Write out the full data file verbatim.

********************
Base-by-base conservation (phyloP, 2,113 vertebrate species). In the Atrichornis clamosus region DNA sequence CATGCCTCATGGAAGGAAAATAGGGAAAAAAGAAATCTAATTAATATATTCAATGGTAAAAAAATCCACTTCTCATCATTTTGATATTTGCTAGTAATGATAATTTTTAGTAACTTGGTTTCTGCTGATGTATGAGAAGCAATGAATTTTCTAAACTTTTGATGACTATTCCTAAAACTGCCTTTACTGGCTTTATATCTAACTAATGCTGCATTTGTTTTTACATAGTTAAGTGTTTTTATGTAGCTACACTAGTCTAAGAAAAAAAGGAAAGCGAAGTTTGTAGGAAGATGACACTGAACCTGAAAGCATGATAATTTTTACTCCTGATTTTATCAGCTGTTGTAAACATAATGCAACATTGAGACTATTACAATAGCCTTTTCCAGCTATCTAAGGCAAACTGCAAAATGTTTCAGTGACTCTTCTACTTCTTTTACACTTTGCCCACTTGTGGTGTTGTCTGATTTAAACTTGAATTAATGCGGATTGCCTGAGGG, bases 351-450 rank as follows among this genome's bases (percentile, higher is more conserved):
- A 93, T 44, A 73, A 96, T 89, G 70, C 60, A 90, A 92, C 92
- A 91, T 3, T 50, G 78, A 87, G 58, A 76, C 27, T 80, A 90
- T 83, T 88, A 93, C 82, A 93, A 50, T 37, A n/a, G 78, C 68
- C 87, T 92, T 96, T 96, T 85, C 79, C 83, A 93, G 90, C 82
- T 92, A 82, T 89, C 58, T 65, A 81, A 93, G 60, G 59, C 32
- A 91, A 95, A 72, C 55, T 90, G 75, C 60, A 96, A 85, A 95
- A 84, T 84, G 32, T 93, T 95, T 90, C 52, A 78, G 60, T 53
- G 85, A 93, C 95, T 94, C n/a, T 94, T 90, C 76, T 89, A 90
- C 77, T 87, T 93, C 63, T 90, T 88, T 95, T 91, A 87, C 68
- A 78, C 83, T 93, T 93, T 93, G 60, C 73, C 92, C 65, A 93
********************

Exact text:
Base-by-base conservation (phyloP, 2,113 vertebrate species). In the Atrichornis clamosus region DNA sequence CATGCCTCATGGAAGGAAAATAGGGAAAAAAGAAATCTAATTAATATATTCAATGGTAAAAAAATCCACTTCTCATCATTTTGATATTTGCTAGTAATGATAATTTTTAGTAACTTGGTTTCTGCTGATGTATGAGAAGCAATGAATTTTCTAAACTTTTGATGACTATTCCTAAAACTGCCTTTACTGGCTTTATATCTAACTAATGCTGCATTTGTTTTTACATAGTTAAGTGTTTTTATGTAGCTACACTAGTCTAAGAAAAAAAGGAAAGCGAAGTTTGTAGGAAGATGACACTGAACCTGAAAGCATGATAATTTTTACTCCTGATTTTATCAGCTGTTGTAAACATAATGCAACATTGAGACTATTACAATAGCCTTTTCCAGCTATCTAAGGCAAACTGCAAAATGTTTCAGTGACTCTTCTACTTCTTTTACACTTTGCCCACTTGTGGTGTTGTCTGATTTAAACTTGAATTAATGCGGATTGCCTGAGGG, bases 351-450 rank as follows among this genome's bases (percentile, higher is more conserved):
- A 93, T 44, A 73, A 96, T 89, G 70, C 60, A 90, A 92, C 92
- A 91, T 3, T 50, G 78, A 87, G 58, A 76, C 27, T 80, A 90
- T 83, T 88, A 93, C 82, A 93, A 50, T 37, A n/a, G 78, C 68
- C 87, T 92, T 96, T 96, T 85, C 79, C 83, A 93, G 90, C 82
- T 92, A 82, T 89, C 58, T 65, A 81, A 93, G 60, G 59, C 32
- A 91, A 95, A 72, C 55, T 90, G 75, C 60, A 96, A 85, A 95
- A 84, T 84, G 32, T 93, T 95, T 90, C 52, A 78, G 60, T 53
- G 85, A 93, C 95, T 94, C n/a, T 94, T 90, C 76, T 89, A 90
- C 77, T 87, T 93, C 63, T 90, T 88, T 95, T 91, A 87, C 68
- A 78, C 83, T 93, T 93, T 93, G 60, C 73, C 92, C 65, A 93